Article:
Sydney managed 21 games from Darren Gaspar in 1993 before delisting him after two years. He was picked up by Richmond and added 207 games, a Best and Fairest and two All Australian guernseys to his record. In 1998, Brisbane Lions took Des Headland, who played 52 games including a premiership. He was traded to Fremantle to play out his career with an additional 114 games.
Collingwood took Josh Fraser in 1999 where he managed 200 games, including two grand finals. He was signed by the Gold Coast as an uncontracted player where he played an extra two seasons and 18 games.
Carlton scored three number ones in a row, Marc Murphy opting not to nominate for the Lions as a father-son in 2005, Bryce Gibbs being ineligible for an Adelaide father-son in 2006 and Matthew Kreuzer in 2007. They have played 236, 231 and 161 games respectively, with two All Australian nominations, an additional All Australian squad selection, three Best and Fairest awards and an AFLCA player of the year.
All three remained loyal to their drafted club until the Blues and Crows agreed on a deal for Gibbs this year.
Melbourne’s three selections came in 1997 with Travis Johnstone, Jack Watts in 2008 and Tom Scully in 2009. None of these three remained at Melbourne for their whole careers. Johnstone played in the losing 2000 grand final and won a Best and fairest in 160 games at Melbourne, moving to the Brisbane Lions, where he added 49 games in five seasons.
Scully played 31 games, then signed with GWS as an uncontracted player, has played another 120 games. Watts now at Port Adelaide, played 153 for Melbourne, the most without a finals appearance of any current player.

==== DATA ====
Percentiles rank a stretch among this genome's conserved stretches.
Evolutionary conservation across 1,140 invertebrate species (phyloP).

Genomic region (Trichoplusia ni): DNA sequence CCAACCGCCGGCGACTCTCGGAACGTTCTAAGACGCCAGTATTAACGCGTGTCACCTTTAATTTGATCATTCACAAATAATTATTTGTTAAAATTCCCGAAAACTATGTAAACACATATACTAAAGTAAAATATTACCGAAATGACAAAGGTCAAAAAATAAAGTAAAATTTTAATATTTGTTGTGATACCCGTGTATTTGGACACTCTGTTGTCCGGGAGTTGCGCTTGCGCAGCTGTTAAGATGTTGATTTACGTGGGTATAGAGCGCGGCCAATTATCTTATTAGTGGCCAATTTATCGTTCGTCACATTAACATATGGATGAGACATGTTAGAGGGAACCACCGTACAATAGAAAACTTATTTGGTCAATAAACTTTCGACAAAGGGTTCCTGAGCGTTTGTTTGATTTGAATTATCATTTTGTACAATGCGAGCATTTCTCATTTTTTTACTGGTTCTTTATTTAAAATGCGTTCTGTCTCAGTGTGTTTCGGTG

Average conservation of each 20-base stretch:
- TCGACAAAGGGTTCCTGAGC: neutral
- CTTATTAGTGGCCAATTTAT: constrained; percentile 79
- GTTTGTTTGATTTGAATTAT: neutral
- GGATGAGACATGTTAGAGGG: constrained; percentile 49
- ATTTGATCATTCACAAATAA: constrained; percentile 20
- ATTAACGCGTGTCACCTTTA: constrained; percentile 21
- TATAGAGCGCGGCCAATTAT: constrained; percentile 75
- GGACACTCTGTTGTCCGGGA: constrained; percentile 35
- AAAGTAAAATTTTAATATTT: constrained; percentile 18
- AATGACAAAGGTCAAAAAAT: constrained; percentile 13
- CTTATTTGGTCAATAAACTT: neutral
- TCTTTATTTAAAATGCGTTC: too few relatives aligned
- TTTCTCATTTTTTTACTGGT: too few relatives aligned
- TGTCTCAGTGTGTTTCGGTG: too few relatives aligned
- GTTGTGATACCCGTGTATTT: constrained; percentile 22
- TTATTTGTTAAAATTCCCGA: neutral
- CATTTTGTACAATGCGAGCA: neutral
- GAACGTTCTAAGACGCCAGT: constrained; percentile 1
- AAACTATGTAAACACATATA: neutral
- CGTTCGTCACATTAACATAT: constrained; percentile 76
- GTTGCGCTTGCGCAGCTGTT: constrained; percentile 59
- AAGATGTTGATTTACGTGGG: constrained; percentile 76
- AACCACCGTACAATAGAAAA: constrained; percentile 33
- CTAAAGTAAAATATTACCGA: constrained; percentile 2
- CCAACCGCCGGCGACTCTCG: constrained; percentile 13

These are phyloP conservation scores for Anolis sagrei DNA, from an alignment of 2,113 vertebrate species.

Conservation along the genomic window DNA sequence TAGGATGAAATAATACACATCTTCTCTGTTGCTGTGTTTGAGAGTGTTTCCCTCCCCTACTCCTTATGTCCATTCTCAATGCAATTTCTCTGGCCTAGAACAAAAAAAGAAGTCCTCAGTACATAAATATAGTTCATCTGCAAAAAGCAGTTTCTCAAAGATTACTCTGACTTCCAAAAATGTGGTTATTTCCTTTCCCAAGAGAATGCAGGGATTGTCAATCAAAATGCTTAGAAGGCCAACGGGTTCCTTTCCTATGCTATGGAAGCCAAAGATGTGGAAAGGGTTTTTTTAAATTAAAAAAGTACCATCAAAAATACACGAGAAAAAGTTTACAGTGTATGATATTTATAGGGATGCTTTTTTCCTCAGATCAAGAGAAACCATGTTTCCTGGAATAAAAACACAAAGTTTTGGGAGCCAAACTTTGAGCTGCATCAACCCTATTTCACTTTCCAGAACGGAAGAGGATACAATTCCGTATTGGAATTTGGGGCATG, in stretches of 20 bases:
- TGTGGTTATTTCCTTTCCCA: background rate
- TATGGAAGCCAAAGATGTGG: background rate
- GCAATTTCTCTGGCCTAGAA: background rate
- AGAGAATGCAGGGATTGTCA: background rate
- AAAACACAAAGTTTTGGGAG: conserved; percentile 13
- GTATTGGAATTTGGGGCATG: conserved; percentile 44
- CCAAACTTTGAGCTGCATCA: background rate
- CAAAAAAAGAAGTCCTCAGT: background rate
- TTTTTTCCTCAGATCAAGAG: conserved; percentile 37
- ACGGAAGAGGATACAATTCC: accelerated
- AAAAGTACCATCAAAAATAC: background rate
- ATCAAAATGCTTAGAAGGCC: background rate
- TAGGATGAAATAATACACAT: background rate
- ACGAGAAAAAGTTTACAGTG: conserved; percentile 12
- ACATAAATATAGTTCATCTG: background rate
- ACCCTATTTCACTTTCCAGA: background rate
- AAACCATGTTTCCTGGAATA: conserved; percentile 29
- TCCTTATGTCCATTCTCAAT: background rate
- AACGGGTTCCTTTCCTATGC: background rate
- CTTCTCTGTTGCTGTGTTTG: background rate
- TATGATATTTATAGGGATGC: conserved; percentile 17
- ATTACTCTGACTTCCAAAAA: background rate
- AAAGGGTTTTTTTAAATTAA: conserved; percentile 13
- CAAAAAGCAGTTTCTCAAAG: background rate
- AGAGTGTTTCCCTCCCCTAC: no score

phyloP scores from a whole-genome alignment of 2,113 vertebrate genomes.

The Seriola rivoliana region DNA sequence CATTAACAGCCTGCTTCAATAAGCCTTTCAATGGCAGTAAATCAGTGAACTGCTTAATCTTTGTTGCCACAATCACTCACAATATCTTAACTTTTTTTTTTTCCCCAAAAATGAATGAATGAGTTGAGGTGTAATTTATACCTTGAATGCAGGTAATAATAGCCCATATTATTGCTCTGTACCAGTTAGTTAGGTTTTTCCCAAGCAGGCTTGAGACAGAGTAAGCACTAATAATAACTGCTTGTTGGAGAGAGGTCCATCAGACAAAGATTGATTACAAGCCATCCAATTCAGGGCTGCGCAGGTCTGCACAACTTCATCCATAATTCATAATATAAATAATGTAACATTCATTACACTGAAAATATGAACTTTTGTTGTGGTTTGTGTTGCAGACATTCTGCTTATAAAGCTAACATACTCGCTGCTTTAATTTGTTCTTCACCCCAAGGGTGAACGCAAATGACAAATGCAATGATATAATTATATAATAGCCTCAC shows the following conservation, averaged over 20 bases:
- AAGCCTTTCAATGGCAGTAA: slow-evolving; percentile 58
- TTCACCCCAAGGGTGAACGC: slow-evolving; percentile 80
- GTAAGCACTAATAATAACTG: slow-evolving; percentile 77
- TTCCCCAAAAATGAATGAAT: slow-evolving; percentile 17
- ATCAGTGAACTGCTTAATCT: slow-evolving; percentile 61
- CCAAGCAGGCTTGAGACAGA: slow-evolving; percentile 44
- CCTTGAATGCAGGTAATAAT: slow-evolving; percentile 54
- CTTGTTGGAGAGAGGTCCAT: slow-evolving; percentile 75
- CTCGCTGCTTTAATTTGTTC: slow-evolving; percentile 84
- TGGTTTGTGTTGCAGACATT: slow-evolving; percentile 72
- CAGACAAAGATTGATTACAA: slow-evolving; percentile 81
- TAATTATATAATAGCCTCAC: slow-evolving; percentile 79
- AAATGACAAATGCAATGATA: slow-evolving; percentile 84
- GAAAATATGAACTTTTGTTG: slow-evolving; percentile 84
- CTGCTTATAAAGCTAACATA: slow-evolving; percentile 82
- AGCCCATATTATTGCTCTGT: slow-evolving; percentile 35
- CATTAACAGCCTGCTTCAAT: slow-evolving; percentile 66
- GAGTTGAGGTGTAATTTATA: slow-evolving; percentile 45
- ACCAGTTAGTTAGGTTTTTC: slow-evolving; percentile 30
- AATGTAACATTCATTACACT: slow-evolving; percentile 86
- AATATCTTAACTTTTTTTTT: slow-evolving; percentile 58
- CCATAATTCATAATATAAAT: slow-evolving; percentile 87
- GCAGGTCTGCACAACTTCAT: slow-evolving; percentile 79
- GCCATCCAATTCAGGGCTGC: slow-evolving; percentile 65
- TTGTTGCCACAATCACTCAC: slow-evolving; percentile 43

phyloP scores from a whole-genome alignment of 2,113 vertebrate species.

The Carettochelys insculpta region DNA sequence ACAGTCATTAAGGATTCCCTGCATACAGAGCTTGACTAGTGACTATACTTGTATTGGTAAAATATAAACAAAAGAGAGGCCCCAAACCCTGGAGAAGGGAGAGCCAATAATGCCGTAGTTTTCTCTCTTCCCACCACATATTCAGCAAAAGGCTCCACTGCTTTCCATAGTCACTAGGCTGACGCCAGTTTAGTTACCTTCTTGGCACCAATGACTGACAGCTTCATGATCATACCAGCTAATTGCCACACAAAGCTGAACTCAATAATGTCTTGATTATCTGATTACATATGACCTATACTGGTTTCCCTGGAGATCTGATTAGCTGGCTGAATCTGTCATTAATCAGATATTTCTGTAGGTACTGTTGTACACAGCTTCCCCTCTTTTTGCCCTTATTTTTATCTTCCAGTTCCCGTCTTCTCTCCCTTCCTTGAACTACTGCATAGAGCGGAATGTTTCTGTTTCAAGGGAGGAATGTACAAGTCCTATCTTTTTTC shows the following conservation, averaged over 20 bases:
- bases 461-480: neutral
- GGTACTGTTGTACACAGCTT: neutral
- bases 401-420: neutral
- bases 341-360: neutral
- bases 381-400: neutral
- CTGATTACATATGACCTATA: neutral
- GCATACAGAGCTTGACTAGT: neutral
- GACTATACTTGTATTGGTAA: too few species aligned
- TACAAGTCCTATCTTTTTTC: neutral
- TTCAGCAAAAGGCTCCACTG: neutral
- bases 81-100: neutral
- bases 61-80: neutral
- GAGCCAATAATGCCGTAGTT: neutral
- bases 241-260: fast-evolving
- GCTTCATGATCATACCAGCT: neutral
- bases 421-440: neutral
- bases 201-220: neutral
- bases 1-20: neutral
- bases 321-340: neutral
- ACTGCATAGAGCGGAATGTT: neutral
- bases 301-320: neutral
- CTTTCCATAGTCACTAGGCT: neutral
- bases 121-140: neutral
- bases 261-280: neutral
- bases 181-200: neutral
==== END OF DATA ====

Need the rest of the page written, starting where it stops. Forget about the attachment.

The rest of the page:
In 2010 the Gold Coast received the number one pick and they opted for David Swallow. He has played 97 games and earnt a Best and Fairest win. There was talk of a transfer but nothing has eventuated from it. GWS received the first pick in 2011, 2012 and 2013 through allocation and some shrewd trading.
They took Jonothon Patton, Lachie Whitfield and Tom Boyd in each of these years. Boyd spectacularly left the Giants after his first season and nine games to move to a lucrative deal with the Western Bulldogs.
He has since played 40 games including the 2016 premiership. Patton and Whitfield have 77 and 90 games in their short period of time at the Giants.
You could be forgiven for not knowing the first two players on the list. Stephen Hooper was taken by Geelong in 1990 for 21 games in three seasons, while John Hutton played 18 games for the Brisbane Bears, five games for Sydney and 13 games for Fremantle before being delisted at the end of each season.
From the first to the newest members of the number one club: Paddy McCartin in 2014, Jacob Weitering in 2015 and Andrew McGrath last year. It’s still too early to know how their careers will progress.
Overall, I think clubs are getting better at identifying and managing number one picks, although it’s clear that there are only a handful of players that would be considered outright stars.
While there have been few emphatic failures, it seems that the shine of a number one selection can wear off, and with a variety of factors at play, being drafted as a number one is certainly no guarantee of success.
With over half the number one selections finishing their careers at clubs elsewhere, the number one is certainly as readily traded as any other.
Perhaps being number one is not as important as it seems. It could, in fact, be a case of hit and miss.